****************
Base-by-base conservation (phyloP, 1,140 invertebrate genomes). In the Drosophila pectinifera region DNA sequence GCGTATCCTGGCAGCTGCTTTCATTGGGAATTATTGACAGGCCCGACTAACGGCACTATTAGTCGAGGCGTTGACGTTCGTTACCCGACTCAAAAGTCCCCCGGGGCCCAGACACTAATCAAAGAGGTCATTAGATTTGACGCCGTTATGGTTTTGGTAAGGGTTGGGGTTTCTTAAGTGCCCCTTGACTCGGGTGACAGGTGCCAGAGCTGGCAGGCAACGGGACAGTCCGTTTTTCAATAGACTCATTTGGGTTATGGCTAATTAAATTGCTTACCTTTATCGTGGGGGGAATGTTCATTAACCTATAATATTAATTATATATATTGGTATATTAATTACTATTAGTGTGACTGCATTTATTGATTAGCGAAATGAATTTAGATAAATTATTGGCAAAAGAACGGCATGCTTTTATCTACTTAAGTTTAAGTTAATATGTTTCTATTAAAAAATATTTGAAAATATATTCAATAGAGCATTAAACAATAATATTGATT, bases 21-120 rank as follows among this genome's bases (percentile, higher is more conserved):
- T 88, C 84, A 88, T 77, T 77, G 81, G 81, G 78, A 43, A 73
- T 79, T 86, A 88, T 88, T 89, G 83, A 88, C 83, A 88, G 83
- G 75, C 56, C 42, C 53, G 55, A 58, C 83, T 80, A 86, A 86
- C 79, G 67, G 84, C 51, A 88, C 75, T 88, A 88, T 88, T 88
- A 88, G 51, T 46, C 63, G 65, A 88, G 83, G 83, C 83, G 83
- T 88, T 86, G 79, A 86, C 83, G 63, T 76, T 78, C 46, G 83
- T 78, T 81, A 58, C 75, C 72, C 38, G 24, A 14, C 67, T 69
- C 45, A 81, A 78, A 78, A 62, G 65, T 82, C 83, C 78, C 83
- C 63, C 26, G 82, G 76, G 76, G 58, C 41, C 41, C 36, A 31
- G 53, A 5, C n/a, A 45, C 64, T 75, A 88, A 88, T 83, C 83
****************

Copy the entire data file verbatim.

Base-by-base conservation (phyloP, 1,140 invertebrate genomes). In the Drosophila pectinifera region DNA sequence GCGTATCCTGGCAGCTGCTTTCATTGGGAATTATTGACAGGCCCGACTAACGGCACTATTAGTCGAGGCGTTGACGTTCGTTACCCGACTCAAAAGTCCCCCGGGGCCCAGACACTAATCAAAGAGGTCATTAGATTTGACGCCGTTATGGTTTTGGTAAGGGTTGGGGTTTCTTAAGTGCCCCTTGACTCGGGTGACAGGTGCCAGAGCTGGCAGGCAACGGGACAGTCCGTTTTTCAATAGACTCATTTGGGTTATGGCTAATTAAATTGCTTACCTTTATCGTGGGGGGAATGTTCATTAACCTATAATATTAATTATATATATTGGTATATTAATTACTATTAGTGTGACTGCATTTATTGATTAGCGAAATGAATTTAGATAAATTATTGGCAAAAGAACGGCATGCTTTTATCTACTTAAGTTTAAGTTAATATGTTTCTATTAAAAAATATTTGAAAATATATTCAATAGAGCATTAAACAATAATATTGATT, bases 21-120 rank as follows among this genome's bases (percentile, higher is more conserved):
- T 88, C 84, A 88, T 77, T 77, G 81, G 81, G 78, A 43, A 73
- T 79, T 86, A 88, T 88, T 89, G 83, A 88, C 83, A 88, G 83
- G 75, C 56, C 42, C 53, G 55, A 58, C 83, T 80, A 86, A 86
- C 79, G 67, G 84, C 51, A 88, C 75, T 88, A 88, T 88, T 88
- A 88, G 51, T 46, C 63, G 65, A 88, G 83, G 83, C 83, G 83
- T 88, T 86, G 79, A 86, C 83, G 63, T 76, T 78, C 46, G 83
- T 78, T 81, A 58, C 75, C 72, C 38, G 24, A 14, C 67, T 69
- C 45, A 81, A 78, A 78, A 62, G 65, T 82, C 83, C 78, C 83
- C 63, C 26, G 82, G 76, G 76, G 58, C 41, C 41, C 36, A 31
- G 53, A 5, C n/a, A 45, C 64, T 75, A 88, A 88, T 83, C 83